The Post, however, also has a supplemental piece that looks at Amtrak’s accidents over the last ten years. This is the most data-centric piece of all that we are looking at, but that is okay. Most of the story is not reliant on data, but rather illustrations and diagrams trying to piece everything together.
Lastly, the BBC has an article with several small graphics looking at US train risks. Spoiler, American trains, while safe, are far less safe than those in Europe and Asia. Here, though, the map looks at accidents along the Northeast Corridor.
Credit for the New York Times piece goes to Gregor Aisch, Larry Buchanan, Bill Marsh, Haeyoun Park, Sergio Peçanha, Julie Shaver, Joe Ward, and Karen Yourish.
Credit for the Washington Post piece on the derailment goes to Bonnie Berkowitz, Patterson Clark, Alberto Cuadra, Todd Lindeman, Denise Lu, Katie Park, and Gene Thorp.
Credit for the Washington Post piece on Amtrak accidents goes to Dan Keating and Lazaro Gamio.
The other day I misread a poster on the road that “The Cool Century” for “The Coal Century”. That is the origin of today’s title. The origin of today’s piece, however, is Bloomberg, which looked at the impact of some new environmental regulations on the coal industry vis-a-vis dozens of coal power plants.
Basically, you have a map with plant size indicated by the dot size, and the type of plant by the colour of the dot. The line chart to the right shows total coal capacity. Overall, it’s a nice, clear, concise graphic. Two buttons give the user immediate access to the story: the pre-regulated environment—see what I did there?—and then then post-regulated one.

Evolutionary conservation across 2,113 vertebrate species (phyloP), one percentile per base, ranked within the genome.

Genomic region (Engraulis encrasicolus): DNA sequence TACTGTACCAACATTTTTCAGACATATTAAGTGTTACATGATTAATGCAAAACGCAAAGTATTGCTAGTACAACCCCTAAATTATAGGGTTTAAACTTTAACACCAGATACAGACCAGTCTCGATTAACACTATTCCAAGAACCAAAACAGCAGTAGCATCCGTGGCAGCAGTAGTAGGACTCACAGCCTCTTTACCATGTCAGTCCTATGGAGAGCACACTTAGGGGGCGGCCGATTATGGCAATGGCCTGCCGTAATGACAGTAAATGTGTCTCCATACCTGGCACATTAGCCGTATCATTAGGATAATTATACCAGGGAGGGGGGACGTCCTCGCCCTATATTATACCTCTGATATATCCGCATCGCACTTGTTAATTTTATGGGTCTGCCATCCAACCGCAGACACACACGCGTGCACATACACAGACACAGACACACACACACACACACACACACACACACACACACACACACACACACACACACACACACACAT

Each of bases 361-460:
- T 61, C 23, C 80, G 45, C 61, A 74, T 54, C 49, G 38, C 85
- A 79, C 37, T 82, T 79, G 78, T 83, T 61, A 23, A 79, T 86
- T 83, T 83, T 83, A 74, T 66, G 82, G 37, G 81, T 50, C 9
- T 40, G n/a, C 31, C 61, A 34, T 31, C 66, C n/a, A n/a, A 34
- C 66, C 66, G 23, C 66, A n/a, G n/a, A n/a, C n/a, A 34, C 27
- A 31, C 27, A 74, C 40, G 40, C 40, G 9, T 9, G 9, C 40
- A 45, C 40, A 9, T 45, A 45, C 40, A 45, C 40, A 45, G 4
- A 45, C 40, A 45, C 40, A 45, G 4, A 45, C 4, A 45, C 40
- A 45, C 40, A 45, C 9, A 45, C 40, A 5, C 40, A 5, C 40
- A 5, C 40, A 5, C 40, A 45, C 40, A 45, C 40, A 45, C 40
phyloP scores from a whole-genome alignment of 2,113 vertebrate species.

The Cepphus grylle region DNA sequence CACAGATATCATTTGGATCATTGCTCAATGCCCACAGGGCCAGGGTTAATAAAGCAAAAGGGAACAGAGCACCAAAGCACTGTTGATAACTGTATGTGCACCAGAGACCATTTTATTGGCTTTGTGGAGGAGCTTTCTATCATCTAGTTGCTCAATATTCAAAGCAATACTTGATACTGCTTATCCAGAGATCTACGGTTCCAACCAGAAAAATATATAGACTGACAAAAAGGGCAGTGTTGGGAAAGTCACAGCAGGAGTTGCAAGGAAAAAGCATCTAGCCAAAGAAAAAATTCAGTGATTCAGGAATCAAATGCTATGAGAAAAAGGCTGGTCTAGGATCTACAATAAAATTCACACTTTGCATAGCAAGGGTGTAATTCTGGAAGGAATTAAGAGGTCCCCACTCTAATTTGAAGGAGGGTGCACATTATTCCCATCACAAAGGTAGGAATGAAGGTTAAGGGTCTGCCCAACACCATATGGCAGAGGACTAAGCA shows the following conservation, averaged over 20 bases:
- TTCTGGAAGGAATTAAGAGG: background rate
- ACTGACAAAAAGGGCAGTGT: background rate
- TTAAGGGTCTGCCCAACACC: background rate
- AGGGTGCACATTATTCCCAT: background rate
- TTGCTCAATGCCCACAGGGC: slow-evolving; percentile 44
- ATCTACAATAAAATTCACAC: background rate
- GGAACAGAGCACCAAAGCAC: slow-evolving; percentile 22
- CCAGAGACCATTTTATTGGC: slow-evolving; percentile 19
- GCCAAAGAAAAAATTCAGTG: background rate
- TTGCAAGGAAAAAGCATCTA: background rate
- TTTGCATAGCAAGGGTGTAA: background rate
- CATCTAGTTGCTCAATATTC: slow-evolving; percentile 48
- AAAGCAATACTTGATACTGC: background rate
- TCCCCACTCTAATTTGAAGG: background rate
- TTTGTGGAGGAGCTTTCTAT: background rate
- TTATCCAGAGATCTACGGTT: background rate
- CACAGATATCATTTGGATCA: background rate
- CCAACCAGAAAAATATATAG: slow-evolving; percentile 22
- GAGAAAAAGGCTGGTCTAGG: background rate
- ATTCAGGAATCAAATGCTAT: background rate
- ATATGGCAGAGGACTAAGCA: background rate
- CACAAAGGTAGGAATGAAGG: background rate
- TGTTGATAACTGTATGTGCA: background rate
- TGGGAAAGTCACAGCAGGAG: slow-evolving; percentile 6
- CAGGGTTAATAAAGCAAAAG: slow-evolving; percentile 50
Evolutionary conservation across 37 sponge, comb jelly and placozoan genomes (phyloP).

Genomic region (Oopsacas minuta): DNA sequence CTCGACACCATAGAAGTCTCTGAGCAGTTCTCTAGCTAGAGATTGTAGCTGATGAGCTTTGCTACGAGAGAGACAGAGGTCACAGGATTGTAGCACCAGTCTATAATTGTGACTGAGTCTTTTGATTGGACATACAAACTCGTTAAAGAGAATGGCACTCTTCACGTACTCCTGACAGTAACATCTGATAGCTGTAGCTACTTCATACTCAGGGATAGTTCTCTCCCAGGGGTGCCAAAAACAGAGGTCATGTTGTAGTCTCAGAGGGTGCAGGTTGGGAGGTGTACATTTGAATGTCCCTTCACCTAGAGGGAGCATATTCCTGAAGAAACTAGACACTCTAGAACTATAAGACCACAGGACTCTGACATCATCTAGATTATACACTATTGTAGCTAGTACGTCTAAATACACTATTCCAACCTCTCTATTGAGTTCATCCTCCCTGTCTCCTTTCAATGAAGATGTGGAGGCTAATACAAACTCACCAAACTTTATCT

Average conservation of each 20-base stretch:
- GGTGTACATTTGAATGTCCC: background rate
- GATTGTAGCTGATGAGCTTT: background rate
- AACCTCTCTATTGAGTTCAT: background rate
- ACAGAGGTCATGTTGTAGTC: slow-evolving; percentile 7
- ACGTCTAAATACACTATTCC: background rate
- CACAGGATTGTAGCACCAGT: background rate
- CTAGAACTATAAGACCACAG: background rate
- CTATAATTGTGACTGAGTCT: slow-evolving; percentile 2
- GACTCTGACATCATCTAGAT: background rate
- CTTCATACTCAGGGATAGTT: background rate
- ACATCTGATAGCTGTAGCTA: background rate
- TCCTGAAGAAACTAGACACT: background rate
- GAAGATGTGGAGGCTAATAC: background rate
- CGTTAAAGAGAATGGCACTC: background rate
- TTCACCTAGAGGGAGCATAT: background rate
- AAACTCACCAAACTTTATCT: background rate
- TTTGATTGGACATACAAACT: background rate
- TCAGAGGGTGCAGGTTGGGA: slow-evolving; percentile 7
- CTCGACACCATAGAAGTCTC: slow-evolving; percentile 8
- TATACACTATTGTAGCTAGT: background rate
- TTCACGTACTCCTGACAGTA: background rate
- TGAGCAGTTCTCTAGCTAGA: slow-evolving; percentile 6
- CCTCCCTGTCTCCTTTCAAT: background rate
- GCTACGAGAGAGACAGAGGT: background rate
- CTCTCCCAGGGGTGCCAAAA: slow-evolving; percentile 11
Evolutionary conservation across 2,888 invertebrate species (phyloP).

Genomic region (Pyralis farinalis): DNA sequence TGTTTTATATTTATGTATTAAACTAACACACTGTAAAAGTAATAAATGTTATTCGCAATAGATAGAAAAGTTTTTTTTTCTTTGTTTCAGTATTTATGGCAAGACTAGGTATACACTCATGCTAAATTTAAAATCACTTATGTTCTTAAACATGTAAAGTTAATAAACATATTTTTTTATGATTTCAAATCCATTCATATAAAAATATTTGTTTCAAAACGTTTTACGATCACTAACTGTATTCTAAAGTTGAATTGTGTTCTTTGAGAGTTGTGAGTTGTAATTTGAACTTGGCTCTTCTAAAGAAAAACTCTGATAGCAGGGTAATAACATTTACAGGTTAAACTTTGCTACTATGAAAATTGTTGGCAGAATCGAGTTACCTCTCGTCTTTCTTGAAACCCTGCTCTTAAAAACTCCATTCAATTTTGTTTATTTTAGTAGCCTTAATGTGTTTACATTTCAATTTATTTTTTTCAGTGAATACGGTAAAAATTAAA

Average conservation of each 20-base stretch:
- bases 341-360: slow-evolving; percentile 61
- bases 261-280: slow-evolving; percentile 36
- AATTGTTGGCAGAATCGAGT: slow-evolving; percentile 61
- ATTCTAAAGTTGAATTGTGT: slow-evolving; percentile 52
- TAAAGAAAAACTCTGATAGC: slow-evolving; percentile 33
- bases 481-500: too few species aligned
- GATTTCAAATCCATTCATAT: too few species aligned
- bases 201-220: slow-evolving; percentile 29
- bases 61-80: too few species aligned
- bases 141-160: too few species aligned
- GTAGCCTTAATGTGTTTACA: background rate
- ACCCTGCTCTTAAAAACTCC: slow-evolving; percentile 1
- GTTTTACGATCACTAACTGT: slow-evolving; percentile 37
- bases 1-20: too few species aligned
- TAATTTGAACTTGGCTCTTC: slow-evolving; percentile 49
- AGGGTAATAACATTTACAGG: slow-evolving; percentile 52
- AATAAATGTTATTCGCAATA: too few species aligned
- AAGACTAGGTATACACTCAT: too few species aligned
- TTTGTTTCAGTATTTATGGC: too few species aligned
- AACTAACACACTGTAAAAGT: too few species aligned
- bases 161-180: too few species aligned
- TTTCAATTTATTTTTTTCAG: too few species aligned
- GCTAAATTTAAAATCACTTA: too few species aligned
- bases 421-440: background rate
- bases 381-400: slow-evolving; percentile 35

Credit for the piece goes to Eric Roston and Blacki Migliozzi.
Keeping with the unplanned theme of this week, i.e. things going on in the Middle East and Arab world, let’s take a look at another piece of work from Spiegel. Unfortunately, this one is not so much in English. The graphics, yes, the supporting context, no.
There are seven of them, this looks at what the designers termed Halal Internet. It looks delicious.
And while this looks delicious, it’s white chocolate, unfortunately. But change that bit, and I would be okay eating it.
Check out the article for the rest.
Credit for the piece goes to Klaas Glenewinkel and Jess Smee.
Russia has agreed to complete its years-old sale of advanced S-300 surface-to-air missiles to Iran. What does this mean? Well, it does not make Iran’s airspace invulnerable, but it will be a significant upgrade with the potential to deter Israel from launching an air raid against Iranian nuclear sites. In a nice, illustrated piece the Washington Post explains what the S-300 system is.
Credit for the piece goes to the Washington Post graphics department.
Today’s piece is not a chart, nor is it some complicated piece of data visualisation. Instead, we are looking at a piece from Medium that attempts to explain the disappearing Polish S. Basically, it is a roundabout way of saying that it is very difficult to type in foreign languages on American keyboards because of the additional letters and/or diacritics. If you are at all interested in typography, the article makes nice use of comparative photographs and highlighted colours in the alphabet to illustrate its case.